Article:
I don't think he ever got to make the pilgrimage to Mecca...I think some us are just destined not to fulfill our own personal legends...a shame really. But maybe it was already too late for him...just like what would have happened to the boy if he decided to stay in the oasis instead of going to Egypt...

Gotten laid? Perhaps...:-)
cristina g said…
now that u have a coelho book, check out his "Veronika Decides To Die" and the "Eleven Minutes". Ü

p.s. it's "MAKTUB"...
Ronald Allan said…
Hey...my spelling was spot on...perhaps your eyes deceived you? Hahahahaha...thanks for the tip...:-)
CanEragon said…
The Alchenist a one of his better books, it makes you think, does it not! Paul Coelho is a good writer if you get the chance read some of his other work. Dan Brown is an amazing writer. AS a religion Major studying ancient Christianity and Judaism, some of those "fictitous" threads do not seem "impossible."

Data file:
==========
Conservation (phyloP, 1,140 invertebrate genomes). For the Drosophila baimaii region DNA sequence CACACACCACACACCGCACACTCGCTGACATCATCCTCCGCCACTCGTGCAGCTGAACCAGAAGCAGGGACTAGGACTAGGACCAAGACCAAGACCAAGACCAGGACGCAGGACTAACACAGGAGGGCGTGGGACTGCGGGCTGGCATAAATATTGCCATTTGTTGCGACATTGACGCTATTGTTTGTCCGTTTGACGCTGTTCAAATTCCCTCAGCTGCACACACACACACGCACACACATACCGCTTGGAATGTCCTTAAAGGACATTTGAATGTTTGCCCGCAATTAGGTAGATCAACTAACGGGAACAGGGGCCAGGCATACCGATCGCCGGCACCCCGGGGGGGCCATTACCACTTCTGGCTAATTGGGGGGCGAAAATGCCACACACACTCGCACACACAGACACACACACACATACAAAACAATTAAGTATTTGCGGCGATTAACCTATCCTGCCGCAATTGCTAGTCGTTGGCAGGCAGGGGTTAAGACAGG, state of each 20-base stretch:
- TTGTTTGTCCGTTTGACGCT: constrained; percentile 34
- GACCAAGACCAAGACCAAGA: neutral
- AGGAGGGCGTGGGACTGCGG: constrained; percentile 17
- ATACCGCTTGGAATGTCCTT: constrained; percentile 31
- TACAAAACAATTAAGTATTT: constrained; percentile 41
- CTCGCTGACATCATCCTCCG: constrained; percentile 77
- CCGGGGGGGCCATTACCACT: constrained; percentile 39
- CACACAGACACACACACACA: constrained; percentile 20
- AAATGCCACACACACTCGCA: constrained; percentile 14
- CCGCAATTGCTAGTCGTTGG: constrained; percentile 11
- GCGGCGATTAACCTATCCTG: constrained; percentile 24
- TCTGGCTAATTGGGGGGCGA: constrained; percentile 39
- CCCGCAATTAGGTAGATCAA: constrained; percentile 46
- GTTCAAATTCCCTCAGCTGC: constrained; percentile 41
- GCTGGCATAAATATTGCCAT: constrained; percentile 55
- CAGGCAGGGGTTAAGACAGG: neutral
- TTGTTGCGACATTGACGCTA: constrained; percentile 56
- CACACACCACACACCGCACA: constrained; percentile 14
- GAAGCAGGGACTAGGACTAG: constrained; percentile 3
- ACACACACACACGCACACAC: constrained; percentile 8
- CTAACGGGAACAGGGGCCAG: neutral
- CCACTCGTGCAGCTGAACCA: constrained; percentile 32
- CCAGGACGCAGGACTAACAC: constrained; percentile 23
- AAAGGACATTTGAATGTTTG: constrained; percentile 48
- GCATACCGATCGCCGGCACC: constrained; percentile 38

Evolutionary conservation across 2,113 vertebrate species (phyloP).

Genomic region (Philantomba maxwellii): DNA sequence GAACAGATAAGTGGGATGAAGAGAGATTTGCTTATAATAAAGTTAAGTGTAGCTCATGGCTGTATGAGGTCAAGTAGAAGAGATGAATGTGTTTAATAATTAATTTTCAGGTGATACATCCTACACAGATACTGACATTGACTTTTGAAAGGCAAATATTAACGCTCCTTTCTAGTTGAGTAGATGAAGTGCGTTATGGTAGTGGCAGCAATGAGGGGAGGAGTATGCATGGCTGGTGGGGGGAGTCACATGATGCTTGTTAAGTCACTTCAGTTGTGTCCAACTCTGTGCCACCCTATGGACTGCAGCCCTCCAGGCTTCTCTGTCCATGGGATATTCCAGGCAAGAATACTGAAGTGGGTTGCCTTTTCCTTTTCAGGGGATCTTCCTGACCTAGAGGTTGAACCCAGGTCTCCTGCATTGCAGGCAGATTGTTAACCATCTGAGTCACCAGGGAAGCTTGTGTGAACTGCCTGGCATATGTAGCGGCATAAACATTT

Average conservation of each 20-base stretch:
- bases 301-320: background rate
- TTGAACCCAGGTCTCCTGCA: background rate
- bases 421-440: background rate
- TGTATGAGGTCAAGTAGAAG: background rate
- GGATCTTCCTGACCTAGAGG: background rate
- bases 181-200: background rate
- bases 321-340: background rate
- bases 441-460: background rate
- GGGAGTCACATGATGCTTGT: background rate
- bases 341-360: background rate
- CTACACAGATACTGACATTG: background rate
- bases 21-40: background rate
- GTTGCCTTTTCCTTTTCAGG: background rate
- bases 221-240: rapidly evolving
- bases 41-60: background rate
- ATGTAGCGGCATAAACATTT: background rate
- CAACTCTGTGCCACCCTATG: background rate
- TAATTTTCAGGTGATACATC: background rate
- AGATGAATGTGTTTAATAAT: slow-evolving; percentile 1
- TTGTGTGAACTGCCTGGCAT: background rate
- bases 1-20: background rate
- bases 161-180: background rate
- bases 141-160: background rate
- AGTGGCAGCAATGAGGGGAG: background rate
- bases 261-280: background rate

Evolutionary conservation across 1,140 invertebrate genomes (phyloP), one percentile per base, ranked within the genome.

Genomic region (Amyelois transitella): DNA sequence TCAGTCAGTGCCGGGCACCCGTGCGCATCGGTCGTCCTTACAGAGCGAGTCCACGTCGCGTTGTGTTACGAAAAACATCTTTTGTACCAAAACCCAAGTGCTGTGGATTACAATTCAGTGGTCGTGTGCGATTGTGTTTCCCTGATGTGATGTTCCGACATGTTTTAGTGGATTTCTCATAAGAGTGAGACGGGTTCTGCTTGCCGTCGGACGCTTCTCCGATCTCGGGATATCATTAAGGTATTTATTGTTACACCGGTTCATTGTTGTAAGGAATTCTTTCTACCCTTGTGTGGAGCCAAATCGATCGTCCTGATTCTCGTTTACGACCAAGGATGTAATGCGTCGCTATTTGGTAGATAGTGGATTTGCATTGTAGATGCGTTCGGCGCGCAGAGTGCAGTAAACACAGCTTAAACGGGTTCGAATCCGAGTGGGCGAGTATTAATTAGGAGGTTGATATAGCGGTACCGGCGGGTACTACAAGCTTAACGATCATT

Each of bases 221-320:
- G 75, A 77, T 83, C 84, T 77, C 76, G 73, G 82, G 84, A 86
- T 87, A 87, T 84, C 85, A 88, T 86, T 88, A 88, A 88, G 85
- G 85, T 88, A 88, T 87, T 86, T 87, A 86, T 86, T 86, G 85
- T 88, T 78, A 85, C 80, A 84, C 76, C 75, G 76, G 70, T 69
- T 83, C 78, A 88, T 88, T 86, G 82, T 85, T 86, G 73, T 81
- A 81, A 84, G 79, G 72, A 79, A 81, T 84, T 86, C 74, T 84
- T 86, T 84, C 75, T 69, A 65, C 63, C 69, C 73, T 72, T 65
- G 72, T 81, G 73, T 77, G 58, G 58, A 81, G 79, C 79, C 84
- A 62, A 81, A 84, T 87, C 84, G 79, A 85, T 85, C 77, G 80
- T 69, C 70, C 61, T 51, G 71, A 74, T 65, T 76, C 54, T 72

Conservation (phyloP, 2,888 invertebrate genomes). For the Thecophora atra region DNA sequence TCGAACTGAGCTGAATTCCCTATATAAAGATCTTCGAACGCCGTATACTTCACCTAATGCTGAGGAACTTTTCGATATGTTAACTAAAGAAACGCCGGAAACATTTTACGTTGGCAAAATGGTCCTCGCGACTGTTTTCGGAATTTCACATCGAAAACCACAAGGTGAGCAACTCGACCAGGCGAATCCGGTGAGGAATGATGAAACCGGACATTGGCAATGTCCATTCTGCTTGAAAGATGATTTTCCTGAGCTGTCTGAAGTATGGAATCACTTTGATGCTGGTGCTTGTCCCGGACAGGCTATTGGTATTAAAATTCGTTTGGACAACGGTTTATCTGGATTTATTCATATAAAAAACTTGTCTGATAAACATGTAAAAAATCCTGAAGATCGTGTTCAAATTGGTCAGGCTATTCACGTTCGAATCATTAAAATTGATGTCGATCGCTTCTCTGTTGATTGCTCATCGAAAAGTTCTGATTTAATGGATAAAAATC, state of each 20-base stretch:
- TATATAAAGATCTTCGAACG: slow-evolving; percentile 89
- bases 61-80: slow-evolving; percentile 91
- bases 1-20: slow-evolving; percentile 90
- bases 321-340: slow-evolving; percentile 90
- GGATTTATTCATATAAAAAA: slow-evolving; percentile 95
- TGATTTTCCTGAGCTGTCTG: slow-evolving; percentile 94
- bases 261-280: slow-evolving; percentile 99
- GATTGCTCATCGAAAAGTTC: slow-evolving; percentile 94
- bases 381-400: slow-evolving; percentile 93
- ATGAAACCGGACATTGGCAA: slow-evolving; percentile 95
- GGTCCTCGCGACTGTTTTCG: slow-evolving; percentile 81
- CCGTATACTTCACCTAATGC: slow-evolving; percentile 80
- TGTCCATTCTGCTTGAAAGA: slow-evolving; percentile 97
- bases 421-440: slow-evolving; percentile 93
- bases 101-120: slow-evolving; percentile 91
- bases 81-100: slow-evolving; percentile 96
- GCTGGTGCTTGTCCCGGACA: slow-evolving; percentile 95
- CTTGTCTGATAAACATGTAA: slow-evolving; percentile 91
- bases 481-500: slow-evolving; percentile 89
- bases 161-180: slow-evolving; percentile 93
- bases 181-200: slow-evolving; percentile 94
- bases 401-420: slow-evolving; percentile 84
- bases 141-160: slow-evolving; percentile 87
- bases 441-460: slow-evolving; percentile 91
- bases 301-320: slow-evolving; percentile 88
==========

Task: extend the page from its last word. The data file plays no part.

There was some base of idea that his threads came from. And from my studies so far, I have become very critical of the church that i was brought into a a child. Was he wrong?? Dan Brown, or was he trying to tell us something. Read "Angels and Demons" and tell me if that story line does not bring up some questions about the church, then look at early church history JUST prior to the institution of clerical celibacy...
Where did those children go??

If you like stuff that Paul writes, May I suggest Dan Millmans Sacred Journey of the Peaceful Warrior series. And the Way of the Peaceful Warrior.

If you are into Asian Thought, The Tao of Pooh and the Te of piglet rank on my list of must reads as well. I am one of the few Doaists that exist in Montreal.